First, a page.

The great shift
Cultural evolution, this third phase, is many things. In the universe’s long evolution and life’s fast evolution, this emergent great shift to cultural evolution features a rising continuum of consciousness superimposed on the other rising continua of complexity, intelligence, and instinct. It also features rising understanding, though in measure sorely deficient to the need—and it should feature rising wisdom and a sense of purpose, though, in these fundaments, human societies in every quarter of the globe are grievously deficient. We mostly don’t know what we’re here to do, so very few are doing it.
Cultural evolution’s great shift also embodies cause and effect. Its cause is the great shift from instinct to choice—i.e., from the genes fate gives all animal species at their conception, to the good mind we highest-humans are given by our DNA—minds we are responsible to develop and use to good purpose. Having passed the threshold that enables us to constantly choose, as other creatures cannot, we have crossed other meaningful un-animal-like thresholds during our unfolding human history such as empathetic perception—feeling inside ourselves what we see another person feeling—and the ability to recognize immaterial things, or to conceive and envision them as the case may be.
Its effect is social adaptation, for if H. sapiens is anything it is social—whether hunter-gatherer or New York socialite. Cultural evolution, if we f-l-o-w with its modern iteration as almost the entire world population does, enables adaptation in many forms such as:
- the earth—human ability to adapt, transform and exploit differing earth environments to advantage for oneself, and perhaps others; and the obverse…
- …oneself—ability to adapt one’s behavior and habits advantageously to quite different environments;
- free will—conscious perception of personal purpose and free choice to pursue it, or not;
- ethics—choice for cooperation over competition, in common purpose for the common good, and in one’s behavior toward others.
Keeping this context in mind, let us now turn to human events that have actually taken place, within all this context, during Homo sapiens quite brief time upon the stage.
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Significant Periods in Human Cultural Evolution
Developments in early human pre-history (300,000 to 50,000 years ago)
Though humankind made its appearance as a separate and distinct species somewhere between 300,000 and 260,000 years ago, our tale here arbitrarily begins 170,000 years ago for the simple reason that archeological evidence shows people were wearing clothes by then, not fig leaves. If they had clothing, we may infer that they also had adapted animal sinews and plant fibers to hold the pieces together, and had or would soon invent needles to pull them with. The only sewing needle actually found so far, a mere 50,000 years old, was made and used by the Denisovan people. But our logical inference—how very human—lends confidence that needles had to have been invented long before that. It’s merely a matter of time until older needles will turn up in the archeological haystack.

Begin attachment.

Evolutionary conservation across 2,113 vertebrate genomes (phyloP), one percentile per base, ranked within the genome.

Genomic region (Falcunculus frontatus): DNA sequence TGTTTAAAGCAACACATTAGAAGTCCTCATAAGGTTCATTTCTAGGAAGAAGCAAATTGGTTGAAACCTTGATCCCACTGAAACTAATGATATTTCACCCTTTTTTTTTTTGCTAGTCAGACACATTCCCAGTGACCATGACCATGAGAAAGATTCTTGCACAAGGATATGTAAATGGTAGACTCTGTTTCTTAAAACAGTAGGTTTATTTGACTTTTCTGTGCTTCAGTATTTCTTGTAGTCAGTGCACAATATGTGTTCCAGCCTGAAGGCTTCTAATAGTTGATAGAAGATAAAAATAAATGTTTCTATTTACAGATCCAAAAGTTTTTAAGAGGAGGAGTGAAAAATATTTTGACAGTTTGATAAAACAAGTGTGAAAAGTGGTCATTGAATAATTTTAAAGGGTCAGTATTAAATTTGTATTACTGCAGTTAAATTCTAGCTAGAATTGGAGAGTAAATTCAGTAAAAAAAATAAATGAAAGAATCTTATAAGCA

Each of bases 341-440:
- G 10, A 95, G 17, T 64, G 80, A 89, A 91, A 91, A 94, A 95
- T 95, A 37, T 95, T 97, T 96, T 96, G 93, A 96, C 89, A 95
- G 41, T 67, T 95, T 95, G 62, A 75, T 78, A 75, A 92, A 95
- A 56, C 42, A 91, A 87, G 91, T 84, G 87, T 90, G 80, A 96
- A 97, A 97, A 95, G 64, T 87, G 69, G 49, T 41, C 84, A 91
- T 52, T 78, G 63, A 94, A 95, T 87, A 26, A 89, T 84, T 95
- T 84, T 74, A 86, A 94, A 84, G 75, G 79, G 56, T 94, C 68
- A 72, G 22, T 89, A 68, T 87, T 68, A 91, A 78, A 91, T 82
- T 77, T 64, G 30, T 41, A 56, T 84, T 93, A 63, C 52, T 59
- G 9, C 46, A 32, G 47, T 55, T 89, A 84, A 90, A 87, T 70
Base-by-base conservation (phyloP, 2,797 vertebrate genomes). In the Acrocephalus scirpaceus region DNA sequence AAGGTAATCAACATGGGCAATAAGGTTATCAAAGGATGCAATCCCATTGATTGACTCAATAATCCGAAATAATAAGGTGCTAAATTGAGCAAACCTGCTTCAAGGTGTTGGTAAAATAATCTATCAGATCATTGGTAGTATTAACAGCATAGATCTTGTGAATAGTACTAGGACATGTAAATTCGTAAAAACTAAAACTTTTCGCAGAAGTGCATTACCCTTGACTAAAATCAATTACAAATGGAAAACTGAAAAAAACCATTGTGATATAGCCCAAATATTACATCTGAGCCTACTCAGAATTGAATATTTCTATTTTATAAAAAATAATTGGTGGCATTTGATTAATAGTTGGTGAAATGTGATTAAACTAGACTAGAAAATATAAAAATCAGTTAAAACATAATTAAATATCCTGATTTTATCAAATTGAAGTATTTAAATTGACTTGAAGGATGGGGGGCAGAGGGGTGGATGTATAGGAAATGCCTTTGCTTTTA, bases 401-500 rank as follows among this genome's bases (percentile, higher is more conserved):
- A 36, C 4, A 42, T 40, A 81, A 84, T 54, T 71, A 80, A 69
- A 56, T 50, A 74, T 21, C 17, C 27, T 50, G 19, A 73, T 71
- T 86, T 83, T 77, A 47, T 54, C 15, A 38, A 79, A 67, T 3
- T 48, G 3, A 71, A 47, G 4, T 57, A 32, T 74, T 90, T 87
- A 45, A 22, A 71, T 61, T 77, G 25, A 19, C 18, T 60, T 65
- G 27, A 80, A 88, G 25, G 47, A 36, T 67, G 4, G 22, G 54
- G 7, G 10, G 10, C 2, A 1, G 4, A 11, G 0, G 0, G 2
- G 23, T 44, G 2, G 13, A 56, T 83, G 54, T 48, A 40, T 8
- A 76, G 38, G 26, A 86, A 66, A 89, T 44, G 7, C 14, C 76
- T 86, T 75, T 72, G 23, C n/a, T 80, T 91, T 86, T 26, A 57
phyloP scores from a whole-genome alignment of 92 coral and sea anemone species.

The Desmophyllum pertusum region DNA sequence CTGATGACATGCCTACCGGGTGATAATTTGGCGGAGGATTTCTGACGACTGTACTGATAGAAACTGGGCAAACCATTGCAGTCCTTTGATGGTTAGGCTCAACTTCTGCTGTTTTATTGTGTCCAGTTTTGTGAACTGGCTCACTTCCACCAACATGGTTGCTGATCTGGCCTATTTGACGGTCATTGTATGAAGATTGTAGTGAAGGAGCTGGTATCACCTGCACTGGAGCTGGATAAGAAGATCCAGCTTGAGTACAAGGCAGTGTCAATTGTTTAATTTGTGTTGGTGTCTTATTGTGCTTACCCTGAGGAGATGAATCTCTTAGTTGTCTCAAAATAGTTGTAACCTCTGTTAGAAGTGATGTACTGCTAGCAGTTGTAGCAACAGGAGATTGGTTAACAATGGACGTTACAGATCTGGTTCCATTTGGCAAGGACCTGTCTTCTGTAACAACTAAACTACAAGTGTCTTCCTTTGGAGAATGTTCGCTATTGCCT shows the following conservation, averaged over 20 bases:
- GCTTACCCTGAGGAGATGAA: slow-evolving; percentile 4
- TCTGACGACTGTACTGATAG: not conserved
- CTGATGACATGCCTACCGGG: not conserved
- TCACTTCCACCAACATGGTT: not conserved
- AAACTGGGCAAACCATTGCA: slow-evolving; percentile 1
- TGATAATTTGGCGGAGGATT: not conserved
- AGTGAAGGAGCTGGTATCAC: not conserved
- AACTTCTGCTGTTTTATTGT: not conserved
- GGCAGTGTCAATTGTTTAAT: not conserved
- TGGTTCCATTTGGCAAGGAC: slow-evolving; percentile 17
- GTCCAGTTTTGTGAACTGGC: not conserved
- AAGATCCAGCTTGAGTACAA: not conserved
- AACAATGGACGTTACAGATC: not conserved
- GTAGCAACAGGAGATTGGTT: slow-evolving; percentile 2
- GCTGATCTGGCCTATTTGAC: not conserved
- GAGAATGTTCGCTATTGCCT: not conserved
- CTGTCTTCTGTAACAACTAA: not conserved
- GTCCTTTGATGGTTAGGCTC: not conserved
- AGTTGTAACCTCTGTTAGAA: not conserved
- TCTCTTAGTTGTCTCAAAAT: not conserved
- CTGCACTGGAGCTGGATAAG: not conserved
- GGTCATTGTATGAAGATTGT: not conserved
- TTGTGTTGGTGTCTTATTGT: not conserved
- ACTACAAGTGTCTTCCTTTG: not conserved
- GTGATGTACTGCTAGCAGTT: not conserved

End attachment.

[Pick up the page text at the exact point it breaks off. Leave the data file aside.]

Remember, these early Homo sapiens people—the beginnings of ourselves on his planet some 300 millennia ago—were just like us. It’s easy to forget that, in our easy reversion to silly cave-man stereotypes. These people had our big brain to think with, they looked just like we do, indeed they were like us. They were us, with the sole exception that they had not yet accumulated our culturally acquired and transmitted store of knowledge—the store of knowledge we alone as a species must attain and pass on culturally because we were born with relatively little animal instinct remaining in our genes. These early Homo sapiens ancestors had emerged, up to a higher plane, in evolution’s long, long sweep.
We are the first species in the history of life on this planet to embody the extremely significant transition from primarily instinct-based behavior to cultural choice-based behavior. This big difference means that our early ancestors, just like us today, were faced with the need every day and year of their lives to constantly choose among the multiple options they were able to perceive—an evolutionarily-emergent perception that none of our little animal brothers and sisters had or has yet attained. Several other species have begun their own elementary versions of choice, but millions of generations yet lie between them and the level of choice-making ability we humans are naturally born with.
So let’s get on with recounting the long slow process whereby our unique species uniquely accumulated its exclusively human store of knowledge. At this late point in accumulating human history, our accumulation of knowledge so far is quite impressive—so impressive in fact that only a few polymaths can any longer hope to become expert in more than a single topic, if that, and there’s no longer any hope of keeping up with our massively accumulating species knowledge. We can only fall further and further behind as the knowledge piles up daily. How simple life must have been way back when just about everybody knew almost all of the collectively accumulated human knowledge.